One can introduce nondecreasing function $m\left(t\right)$ as

$m\left(t\right)=\frac{1}{1-|r|}\left[|{x}_{0}|\frac{{b}^{\alpha -1}}{\Gamma \left(\alpha \right)}+\left(|r|+\frac{q}{\Gamma \left(\alpha \right)}\frac{{t}^{\alpha }}{\alpha }\right)\left(M+‖\phi ‖\right)\right],$

then we have

$\underset{b\le \eta \le t}{\mathrm{max}}‖x\left(\eta \right)‖\le m\left(t\right)+\frac{1}{1-|r|}\frac{q}{\Gamma \left(\alpha \right)}{\int }_{b}^{t}{\left(t-s\right)}^{\alpha -1}\underset{b\le \eta \le s}{\mathrm{max}}‖x\left(\eta \right)‖\text{d}s.$

By lemma 3, there exists a constant $k=k\left(1-\alpha \right)$ such that

$\begin{array}{c}‖x\left(t\right)‖\le \underset{b\le \eta \le t}{\mathrm{max}}‖x\left(\eta \right)‖\le m\left(t\right)+k\frac{1}{1-|r|}\frac{q}{\Gamma \left(\alpha \right)}{\int }_{b}^{t}{\left(t-s\right)}^{\alpha -1}m\left(s\right)\text{d}s\\ \le m\left(t\right)\left(1+\frac{kq}{\left(1-|r|\right)\Gamma \left(\alpha \right)}\frac{{t}^{\alpha }}{\alpha }\right).\end{array}$

Obviously, from the above formula, we infer that $x\left(t\right)$ has an exponent estimate. The proof is complete. □

Theorem 1. Assume that $\tau >\sigma$, $r\in {R}^{+}$. If the equation

$p\left(\lambda \right)={\lambda }^{\alpha }+r{\lambda }^{\alpha }{\text{e}}^{-\lambda \sigma }+q{\text{e}}^{-\lambda \tau }=0$ (8)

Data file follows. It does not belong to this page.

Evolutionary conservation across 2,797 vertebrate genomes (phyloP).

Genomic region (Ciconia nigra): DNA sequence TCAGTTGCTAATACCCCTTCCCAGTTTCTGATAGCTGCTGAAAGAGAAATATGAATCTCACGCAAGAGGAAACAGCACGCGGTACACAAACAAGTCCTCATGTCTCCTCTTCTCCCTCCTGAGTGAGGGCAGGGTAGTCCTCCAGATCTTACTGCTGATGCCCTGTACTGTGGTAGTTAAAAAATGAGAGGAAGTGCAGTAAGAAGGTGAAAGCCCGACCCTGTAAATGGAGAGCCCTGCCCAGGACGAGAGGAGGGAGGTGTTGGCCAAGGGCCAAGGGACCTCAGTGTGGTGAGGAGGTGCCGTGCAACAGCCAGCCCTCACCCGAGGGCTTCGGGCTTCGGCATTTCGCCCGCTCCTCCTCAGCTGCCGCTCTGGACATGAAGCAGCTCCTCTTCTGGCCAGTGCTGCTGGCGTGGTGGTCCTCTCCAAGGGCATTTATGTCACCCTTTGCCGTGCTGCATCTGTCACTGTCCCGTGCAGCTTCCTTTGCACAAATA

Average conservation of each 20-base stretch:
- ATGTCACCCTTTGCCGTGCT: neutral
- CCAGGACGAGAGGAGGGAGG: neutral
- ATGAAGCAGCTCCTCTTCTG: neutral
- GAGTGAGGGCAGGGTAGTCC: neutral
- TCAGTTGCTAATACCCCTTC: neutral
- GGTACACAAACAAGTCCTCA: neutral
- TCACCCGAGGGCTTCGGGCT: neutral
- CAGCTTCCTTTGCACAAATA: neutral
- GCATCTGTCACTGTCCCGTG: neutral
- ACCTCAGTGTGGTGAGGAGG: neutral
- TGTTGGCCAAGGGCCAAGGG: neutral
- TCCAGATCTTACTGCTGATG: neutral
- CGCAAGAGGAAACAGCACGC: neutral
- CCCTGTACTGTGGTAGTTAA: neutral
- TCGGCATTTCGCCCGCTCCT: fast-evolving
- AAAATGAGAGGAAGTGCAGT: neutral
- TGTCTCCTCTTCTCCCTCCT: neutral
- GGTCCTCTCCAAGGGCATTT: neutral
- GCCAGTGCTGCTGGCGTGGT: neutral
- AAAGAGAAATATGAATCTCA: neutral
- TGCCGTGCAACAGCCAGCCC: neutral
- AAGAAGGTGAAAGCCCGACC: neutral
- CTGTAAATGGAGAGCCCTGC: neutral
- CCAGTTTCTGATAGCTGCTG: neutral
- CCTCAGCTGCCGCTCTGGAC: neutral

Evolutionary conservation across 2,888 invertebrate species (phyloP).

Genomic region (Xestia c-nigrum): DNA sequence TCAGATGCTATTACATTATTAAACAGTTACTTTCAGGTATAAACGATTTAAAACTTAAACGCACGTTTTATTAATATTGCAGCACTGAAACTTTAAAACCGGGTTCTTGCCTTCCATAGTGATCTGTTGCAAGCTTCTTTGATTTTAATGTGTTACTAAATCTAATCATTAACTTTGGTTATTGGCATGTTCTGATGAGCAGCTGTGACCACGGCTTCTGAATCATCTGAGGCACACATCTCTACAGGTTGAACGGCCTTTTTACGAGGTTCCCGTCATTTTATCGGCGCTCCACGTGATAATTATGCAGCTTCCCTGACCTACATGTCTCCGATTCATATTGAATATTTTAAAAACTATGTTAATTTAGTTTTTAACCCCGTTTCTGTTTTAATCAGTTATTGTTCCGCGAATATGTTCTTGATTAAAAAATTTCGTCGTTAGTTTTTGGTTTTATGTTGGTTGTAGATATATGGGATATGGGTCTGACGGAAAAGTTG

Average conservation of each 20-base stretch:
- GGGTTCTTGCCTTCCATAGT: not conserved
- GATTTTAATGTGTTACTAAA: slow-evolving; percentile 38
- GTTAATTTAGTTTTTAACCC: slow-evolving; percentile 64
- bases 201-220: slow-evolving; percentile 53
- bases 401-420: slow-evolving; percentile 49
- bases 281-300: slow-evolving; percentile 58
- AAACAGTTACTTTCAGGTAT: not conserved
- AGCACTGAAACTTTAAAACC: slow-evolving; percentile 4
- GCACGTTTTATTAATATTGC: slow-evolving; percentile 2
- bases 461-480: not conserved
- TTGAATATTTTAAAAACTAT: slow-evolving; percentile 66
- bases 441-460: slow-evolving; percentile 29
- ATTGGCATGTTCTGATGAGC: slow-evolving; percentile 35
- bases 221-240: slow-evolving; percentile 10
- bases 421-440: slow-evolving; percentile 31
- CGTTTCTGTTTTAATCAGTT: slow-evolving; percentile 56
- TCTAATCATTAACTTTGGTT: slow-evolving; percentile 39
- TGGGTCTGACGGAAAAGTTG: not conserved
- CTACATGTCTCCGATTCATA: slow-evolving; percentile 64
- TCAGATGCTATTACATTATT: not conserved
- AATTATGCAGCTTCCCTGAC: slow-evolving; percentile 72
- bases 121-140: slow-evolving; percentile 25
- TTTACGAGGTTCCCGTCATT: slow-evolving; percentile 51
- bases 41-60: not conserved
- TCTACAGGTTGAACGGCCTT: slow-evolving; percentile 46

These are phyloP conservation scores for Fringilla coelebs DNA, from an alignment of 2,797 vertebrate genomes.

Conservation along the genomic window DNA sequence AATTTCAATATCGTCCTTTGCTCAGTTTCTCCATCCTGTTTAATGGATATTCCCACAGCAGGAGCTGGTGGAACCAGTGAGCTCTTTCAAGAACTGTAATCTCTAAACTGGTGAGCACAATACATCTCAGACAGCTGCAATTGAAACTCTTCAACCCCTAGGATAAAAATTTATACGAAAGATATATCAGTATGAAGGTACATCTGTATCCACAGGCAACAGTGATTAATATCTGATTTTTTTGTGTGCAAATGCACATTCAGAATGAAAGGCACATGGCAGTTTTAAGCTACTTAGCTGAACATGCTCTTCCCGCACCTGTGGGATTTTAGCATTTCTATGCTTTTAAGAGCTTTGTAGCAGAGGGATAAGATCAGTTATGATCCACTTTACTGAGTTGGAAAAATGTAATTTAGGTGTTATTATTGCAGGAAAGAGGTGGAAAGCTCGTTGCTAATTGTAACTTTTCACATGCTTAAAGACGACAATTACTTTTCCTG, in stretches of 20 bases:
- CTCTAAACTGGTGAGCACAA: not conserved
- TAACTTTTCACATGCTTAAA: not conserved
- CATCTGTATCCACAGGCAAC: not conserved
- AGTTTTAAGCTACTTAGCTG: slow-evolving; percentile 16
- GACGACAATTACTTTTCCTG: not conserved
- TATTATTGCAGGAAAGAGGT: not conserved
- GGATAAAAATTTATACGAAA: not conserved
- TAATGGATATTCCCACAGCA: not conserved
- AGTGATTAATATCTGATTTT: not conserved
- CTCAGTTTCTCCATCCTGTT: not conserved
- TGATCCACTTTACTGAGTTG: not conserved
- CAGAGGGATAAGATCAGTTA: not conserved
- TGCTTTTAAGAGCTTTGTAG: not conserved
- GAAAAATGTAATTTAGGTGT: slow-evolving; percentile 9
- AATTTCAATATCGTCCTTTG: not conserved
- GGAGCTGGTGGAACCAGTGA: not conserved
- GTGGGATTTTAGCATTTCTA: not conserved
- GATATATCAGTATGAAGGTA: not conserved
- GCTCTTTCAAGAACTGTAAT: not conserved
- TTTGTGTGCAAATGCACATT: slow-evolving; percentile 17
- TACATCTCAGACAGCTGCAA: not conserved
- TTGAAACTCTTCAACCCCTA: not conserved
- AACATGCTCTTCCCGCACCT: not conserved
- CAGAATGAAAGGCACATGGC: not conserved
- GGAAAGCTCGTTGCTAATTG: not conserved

has no real roots, then every solution of (3) is oscillatory.

Proof. Suppose that $x\left(t\right)$ is a nonoscillatory solution of Equation (3). Without loss of generality, we assume that $x\left(t\right)$ is an eventually positive solution of Equation (3) which means that there exists a constant T such that $x\left(t\right)>0$ for $t>T$. Since Equation (3) is autonomous, we may assume that $x\left(t\right)>0$ for $t\in \left[-\xi ,\infty \right)$. Taking Laplace transform of both sides of (3), we obtain

$\begin{array}{l}{s}^{\alpha }X\left(s\right)-A+r{s}^{\alpha }{\text{e}}^{-s\sigma }X\left(s\right)+r{s}^{\alpha }{\text{e}}^{-s\sigma }{\int }_{-\sigma }^{0}\text{ }\text{ }{\text{e}}^{-st}x\left(t\right)\text{d}t-Br\\ \text{ }+q{\text{e}}^{-s\tau }X\left(s\right)+q{\text{e}}^{-s\tau }{\int }_{-\tau }^{0}\text{ }\text{ }{\text{e}}^{-st}x\left(t\right)\text{d}t=0,\end{array}$

where $A={\left({}_{0}{D}_{t}^{\alpha -1}x\left(t\right)\right)|}_{t=0}$, $B={\left({}_{0}{D}_{t}^{\alpha -1}x\left(t-\sigma \right)\right)|}_{t=0}$.

Hence

$\begin{array}{l}X\left(s\right)\left({s}^{\alpha }+r{s}^{\alpha }{\text{e}}^{-s\sigma }+q{\text{e}}^{-s\tau }\right)\\ =A+Br-r{s}^{\alpha }{\text{e}}^{-s\sigma }{\int }_{-\sigma }^{0}\text{ }\text{ }{\text{e}}^{-st}x\left(t\right)\text{d}t-q{\text{e}}^{-s\tau }{\int }_{-\tau }^{0}\text{ }\text{ }{\text{e}}^{-st}x\left(t\right)\text{d}t.\end{array}$ (9)

Let

$p\left(s\right)={s}^{\alpha }+r{s}^{\alpha }{\text{e}}^{-s\sigma }+q{\text{e}}^{-s\tau },$